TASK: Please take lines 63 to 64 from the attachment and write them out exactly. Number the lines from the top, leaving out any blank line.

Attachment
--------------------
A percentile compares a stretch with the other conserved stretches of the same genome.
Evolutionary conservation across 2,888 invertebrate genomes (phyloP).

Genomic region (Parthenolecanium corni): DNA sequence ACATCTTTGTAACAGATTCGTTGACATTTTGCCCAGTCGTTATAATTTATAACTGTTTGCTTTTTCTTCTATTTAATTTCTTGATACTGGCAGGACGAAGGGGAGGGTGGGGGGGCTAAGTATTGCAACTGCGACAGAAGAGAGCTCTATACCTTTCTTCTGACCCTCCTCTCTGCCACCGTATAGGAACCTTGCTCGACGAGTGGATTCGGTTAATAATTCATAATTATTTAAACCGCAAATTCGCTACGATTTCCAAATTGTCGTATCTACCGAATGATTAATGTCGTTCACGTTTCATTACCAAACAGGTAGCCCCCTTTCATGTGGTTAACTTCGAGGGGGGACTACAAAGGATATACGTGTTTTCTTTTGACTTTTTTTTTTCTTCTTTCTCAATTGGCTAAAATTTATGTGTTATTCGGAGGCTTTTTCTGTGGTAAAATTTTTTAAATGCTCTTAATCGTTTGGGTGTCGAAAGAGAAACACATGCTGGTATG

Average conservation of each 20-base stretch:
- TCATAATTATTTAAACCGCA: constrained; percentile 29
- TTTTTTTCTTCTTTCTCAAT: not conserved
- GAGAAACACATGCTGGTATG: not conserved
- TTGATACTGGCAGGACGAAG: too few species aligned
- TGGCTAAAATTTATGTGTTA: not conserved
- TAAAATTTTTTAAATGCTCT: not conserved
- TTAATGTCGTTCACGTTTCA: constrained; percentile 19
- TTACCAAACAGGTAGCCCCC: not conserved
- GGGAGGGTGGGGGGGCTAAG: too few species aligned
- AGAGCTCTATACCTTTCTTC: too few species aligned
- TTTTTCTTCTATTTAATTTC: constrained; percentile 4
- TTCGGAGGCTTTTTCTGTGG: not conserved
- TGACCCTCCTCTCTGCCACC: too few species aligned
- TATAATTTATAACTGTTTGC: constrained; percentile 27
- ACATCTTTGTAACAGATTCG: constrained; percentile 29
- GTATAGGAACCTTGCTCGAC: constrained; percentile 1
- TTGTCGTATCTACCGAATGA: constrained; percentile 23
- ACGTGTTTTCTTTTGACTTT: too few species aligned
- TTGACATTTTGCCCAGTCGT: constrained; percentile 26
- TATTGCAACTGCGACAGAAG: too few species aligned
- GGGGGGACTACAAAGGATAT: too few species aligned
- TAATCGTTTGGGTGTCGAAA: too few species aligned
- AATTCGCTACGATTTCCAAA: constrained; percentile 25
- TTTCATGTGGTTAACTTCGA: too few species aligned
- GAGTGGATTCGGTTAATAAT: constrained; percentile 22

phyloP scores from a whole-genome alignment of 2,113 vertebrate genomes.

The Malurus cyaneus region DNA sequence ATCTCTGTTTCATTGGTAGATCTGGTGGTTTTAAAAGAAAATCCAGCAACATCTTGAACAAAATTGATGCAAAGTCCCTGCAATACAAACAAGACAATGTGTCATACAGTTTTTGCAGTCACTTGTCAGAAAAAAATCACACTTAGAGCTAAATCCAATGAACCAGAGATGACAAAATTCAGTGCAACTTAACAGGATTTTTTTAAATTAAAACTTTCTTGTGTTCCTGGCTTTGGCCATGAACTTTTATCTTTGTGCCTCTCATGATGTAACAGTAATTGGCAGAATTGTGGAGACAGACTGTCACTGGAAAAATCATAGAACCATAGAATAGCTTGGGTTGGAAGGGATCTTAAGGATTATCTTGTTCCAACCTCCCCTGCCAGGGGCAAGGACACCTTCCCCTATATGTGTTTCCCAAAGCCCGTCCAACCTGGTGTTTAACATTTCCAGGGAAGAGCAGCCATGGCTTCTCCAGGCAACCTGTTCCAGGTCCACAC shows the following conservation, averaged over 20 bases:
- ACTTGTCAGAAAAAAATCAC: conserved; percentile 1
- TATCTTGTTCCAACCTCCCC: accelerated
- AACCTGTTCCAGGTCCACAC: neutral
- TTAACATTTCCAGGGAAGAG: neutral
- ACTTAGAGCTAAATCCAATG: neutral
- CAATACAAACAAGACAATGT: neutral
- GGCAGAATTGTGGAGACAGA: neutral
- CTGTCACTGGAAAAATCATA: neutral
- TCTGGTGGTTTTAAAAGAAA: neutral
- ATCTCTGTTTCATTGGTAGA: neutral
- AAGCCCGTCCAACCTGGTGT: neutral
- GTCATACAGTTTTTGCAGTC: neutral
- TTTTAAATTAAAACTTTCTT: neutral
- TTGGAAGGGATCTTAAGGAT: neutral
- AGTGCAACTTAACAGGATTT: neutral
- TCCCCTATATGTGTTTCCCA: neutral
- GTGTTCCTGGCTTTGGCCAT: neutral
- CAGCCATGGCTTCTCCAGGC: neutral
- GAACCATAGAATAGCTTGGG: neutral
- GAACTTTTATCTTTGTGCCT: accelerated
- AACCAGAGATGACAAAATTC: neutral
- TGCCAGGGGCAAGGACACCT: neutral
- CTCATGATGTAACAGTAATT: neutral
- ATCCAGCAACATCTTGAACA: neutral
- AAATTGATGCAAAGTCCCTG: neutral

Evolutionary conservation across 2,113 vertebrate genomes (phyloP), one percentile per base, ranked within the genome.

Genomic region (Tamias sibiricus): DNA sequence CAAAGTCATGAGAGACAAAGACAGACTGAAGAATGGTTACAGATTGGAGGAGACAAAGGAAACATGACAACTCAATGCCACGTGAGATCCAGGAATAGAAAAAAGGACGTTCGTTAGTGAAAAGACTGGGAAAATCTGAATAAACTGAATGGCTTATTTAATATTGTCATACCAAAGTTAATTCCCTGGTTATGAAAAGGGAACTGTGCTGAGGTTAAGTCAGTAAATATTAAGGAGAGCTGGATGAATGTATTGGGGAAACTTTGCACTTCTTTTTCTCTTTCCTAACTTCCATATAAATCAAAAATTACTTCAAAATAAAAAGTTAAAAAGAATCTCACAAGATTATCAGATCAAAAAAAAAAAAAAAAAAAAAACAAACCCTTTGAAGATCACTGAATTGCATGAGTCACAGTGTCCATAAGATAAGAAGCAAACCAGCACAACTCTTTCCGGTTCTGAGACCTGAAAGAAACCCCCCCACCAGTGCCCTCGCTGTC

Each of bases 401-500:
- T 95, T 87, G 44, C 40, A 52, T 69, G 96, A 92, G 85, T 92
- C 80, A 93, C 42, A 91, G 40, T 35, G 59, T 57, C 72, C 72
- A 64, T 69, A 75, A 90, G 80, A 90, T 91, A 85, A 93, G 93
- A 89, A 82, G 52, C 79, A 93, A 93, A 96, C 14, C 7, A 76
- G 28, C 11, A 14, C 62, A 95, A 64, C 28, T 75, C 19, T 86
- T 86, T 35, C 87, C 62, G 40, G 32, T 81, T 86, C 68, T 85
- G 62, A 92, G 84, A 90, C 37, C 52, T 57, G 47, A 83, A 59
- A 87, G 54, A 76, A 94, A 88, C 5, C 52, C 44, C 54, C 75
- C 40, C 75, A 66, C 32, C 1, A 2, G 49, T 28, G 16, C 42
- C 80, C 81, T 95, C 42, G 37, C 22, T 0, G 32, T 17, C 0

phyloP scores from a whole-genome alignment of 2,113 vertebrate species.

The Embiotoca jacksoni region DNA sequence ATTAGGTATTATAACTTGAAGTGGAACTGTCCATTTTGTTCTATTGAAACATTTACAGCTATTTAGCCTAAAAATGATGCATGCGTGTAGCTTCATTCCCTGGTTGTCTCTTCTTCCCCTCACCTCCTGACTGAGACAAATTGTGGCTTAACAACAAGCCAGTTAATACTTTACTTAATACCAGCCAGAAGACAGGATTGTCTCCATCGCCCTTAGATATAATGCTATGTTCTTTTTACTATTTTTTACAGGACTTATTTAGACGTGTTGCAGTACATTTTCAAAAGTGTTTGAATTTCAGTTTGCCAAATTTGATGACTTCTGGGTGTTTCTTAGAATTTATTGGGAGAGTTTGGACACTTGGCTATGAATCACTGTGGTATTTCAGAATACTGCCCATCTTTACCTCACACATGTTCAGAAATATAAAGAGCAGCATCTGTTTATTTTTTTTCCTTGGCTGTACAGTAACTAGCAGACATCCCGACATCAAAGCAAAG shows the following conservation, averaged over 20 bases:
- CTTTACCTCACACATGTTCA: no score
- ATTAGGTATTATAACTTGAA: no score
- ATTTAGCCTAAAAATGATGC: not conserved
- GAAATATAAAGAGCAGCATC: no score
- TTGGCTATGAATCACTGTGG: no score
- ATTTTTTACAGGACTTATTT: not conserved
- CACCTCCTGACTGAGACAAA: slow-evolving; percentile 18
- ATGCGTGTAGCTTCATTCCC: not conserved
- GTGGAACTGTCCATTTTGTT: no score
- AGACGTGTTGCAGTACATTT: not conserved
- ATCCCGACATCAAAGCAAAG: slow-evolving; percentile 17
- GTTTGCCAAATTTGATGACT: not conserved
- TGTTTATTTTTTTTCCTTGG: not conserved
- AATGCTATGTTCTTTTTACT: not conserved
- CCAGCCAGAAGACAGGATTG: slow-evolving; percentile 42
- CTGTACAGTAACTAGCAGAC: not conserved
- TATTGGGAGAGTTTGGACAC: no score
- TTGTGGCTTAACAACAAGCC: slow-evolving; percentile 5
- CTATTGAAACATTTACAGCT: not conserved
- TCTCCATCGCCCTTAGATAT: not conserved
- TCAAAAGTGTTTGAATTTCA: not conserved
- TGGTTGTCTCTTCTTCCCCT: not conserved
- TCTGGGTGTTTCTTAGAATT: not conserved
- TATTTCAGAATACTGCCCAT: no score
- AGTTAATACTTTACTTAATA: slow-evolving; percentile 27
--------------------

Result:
- A 89, A 82, G 52, C 79, A 93, A 93, A 96, C 14, C 7, A 76
- G 28, C 11, A 14, C 62, A 95, A 64, C 28, T 75, C 19, T 86